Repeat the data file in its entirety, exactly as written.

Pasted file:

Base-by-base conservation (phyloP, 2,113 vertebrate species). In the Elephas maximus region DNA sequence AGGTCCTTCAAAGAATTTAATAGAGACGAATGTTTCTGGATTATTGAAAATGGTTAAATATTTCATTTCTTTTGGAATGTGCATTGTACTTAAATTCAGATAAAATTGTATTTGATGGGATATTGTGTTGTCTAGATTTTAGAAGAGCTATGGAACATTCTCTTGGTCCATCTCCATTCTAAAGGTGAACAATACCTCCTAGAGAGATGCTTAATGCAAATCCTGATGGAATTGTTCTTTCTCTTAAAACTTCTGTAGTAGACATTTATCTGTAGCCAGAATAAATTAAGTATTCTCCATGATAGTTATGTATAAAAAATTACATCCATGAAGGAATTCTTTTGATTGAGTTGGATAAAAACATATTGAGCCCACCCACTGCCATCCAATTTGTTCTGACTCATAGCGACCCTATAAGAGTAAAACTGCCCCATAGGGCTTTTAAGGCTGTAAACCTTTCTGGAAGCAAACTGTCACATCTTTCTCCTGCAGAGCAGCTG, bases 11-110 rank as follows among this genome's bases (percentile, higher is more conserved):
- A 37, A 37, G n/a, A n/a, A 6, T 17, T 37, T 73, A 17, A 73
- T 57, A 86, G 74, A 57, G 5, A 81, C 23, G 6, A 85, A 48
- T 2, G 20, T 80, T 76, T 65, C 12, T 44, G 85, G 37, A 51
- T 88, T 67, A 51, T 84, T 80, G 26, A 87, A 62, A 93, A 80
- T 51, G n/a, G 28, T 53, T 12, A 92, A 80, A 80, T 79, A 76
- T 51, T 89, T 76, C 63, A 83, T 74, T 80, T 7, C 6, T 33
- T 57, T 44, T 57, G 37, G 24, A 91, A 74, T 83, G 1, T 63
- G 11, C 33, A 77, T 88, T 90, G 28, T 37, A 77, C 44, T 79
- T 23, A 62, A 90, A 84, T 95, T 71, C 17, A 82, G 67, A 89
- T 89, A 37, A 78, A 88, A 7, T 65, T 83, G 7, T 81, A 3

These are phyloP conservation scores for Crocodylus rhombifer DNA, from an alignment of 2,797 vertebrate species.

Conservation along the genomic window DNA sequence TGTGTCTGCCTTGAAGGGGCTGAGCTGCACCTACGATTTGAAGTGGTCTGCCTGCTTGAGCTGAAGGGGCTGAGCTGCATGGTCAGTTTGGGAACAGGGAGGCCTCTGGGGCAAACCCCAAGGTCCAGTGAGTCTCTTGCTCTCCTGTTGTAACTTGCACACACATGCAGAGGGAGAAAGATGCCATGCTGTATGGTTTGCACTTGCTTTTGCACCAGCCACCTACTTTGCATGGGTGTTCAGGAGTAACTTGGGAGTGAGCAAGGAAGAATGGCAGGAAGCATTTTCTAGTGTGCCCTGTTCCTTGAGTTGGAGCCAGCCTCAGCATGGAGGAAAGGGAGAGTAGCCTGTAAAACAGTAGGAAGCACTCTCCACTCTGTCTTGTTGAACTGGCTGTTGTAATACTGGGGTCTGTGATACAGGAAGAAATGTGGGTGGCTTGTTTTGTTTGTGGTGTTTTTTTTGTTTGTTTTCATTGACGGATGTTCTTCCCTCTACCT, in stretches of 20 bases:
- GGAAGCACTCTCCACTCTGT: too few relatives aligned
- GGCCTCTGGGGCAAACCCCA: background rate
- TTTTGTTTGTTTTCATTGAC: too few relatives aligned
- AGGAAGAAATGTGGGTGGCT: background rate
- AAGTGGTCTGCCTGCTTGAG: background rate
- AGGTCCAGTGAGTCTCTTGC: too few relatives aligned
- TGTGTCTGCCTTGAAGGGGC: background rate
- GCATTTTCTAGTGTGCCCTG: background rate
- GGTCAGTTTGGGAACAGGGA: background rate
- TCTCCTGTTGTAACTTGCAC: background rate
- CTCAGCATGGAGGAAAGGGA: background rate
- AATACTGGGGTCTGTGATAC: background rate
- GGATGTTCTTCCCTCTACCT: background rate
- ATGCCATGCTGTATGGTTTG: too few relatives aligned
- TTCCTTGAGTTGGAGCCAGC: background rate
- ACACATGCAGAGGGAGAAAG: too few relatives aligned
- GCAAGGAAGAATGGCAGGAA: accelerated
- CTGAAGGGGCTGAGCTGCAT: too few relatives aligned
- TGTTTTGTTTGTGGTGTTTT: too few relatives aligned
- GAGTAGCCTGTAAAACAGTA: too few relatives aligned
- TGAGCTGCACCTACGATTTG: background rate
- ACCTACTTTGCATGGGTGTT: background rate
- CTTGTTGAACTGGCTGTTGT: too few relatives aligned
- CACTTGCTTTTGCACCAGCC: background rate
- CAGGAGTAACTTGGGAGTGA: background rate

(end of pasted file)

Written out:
Base-by-base conservation (phyloP, 2,113 vertebrate species). In the Elephas maximus region DNA sequence AGGTCCTTCAAAGAATTTAATAGAGACGAATGTTTCTGGATTATTGAAAATGGTTAAATATTTCATTTCTTTTGGAATGTGCATTGTACTTAAATTCAGATAAAATTGTATTTGATGGGATATTGTGTTGTCTAGATTTTAGAAGAGCTATGGAACATTCTCTTGGTCCATCTCCATTCTAAAGGTGAACAATACCTCCTAGAGAGATGCTTAATGCAAATCCTGATGGAATTGTTCTTTCTCTTAAAACTTCTGTAGTAGACATTTATCTGTAGCCAGAATAAATTAAGTATTCTCCATGATAGTTATGTATAAAAAATTACATCCATGAAGGAATTCTTTTGATTGAGTTGGATAAAAACATATTGAGCCCACCCACTGCCATCCAATTTGTTCTGACTCATAGCGACCCTATAAGAGTAAAACTGCCCCATAGGGCTTTTAAGGCTGTAAACCTTTCTGGAAGCAAACTGTCACATCTTTCTCCTGCAGAGCAGCTG, bases 11-110 rank as follows among this genome's bases (percentile, higher is more conserved):
- A 37, A 37, G n/a, A n/a, A 6, T 17, T 37, T 73, A 17, A 73
- T 57, A 86, G 74, A 57, G 5, A 81, C 23, G 6, A 85, A 48
- T 2, G 20, T 80, T 76, T 65, C 12, T 44, G 85, G 37, A 51
- T 88, T 67, A 51, T 84, T 80, G 26, A 87, A 62, A 93, A 80
- T 51, G n/a, G 28, T 53, T 12, A 92, A 80, A 80, T 79, A 76
- T 51, T 89, T 76, C 63, A 83, T 74, T 80, T 7, C 6, T 33
- T 57, T 44, T 57, G 37, G 24, A 91, A 74, T 83, G 1, T 63
- G 11, C 33, A 77, T 88, T 90, G 28, T 37, A 77, C 44, T 79
- T 23, A 62, A 90, A 84, T 95, T 71, C 17, A 82, G 67, A 89
- T 89, A 37, A 78, A 88, A 7, T 65, T 83, G 7, T 81, A 3

These are phyloP conservation scores for Crocodylus rhombifer DNA, from an alignment of 2,797 vertebrate species.

Conservation along the genomic window DNA sequence TGTGTCTGCCTTGAAGGGGCTGAGCTGCACCTACGATTTGAAGTGGTCTGCCTGCTTGAGCTGAAGGGGCTGAGCTGCATGGTCAGTTTGGGAACAGGGAGGCCTCTGGGGCAAACCCCAAGGTCCAGTGAGTCTCTTGCTCTCCTGTTGTAACTTGCACACACATGCAGAGGGAGAAAGATGCCATGCTGTATGGTTTGCACTTGCTTTTGCACCAGCCACCTACTTTGCATGGGTGTTCAGGAGTAACTTGGGAGTGAGCAAGGAAGAATGGCAGGAAGCATTTTCTAGTGTGCCCTGTTCCTTGAGTTGGAGCCAGCCTCAGCATGGAGGAAAGGGAGAGTAGCCTGTAAAACAGTAGGAAGCACTCTCCACTCTGTCTTGTTGAACTGGCTGTTGTAATACTGGGGTCTGTGATACAGGAAGAAATGTGGGTGGCTTGTTTTGTTTGTGGTGTTTTTTTTGTTTGTTTTCATTGACGGATGTTCTTCCCTCTACCT, in stretches of 20 bases:
- GGAAGCACTCTCCACTCTGT: too few relatives aligned
- GGCCTCTGGGGCAAACCCCA: background rate
- TTTTGTTTGTTTTCATTGAC: too few relatives aligned
- AGGAAGAAATGTGGGTGGCT: background rate
- AAGTGGTCTGCCTGCTTGAG: background rate
- AGGTCCAGTGAGTCTCTTGC: too few relatives aligned
- TGTGTCTGCCTTGAAGGGGC: background rate
- GCATTTTCTAGTGTGCCCTG: background rate
- GGTCAGTTTGGGAACAGGGA: background rate
- TCTCCTGTTGTAACTTGCAC: background rate
- CTCAGCATGGAGGAAAGGGA: background rate
- AATACTGGGGTCTGTGATAC: background rate
- GGATGTTCTTCCCTCTACCT: background rate
- ATGCCATGCTGTATGGTTTG: too few relatives aligned
- TTCCTTGAGTTGGAGCCAGC: background rate
- ACACATGCAGAGGGAGAAAG: too few relatives aligned
- GCAAGGAAGAATGGCAGGAA: accelerated
- CTGAAGGGGCTGAGCTGCAT: too few relatives aligned
- TGTTTTGTTTGTGGTGTTTT: too few relatives aligned
- GAGTAGCCTGTAAAACAGTA: too few relatives aligned
- TGAGCTGCACCTACGATTTG: background rate
- ACCTACTTTGCATGGGTGTT: background rate
- CTTGTTGAACTGGCTGTTGT: too few relatives aligned
- CACTTGCTTTTGCACCAGCC: background rate
- CAGGAGTAACTTGGGAGTGA: background rate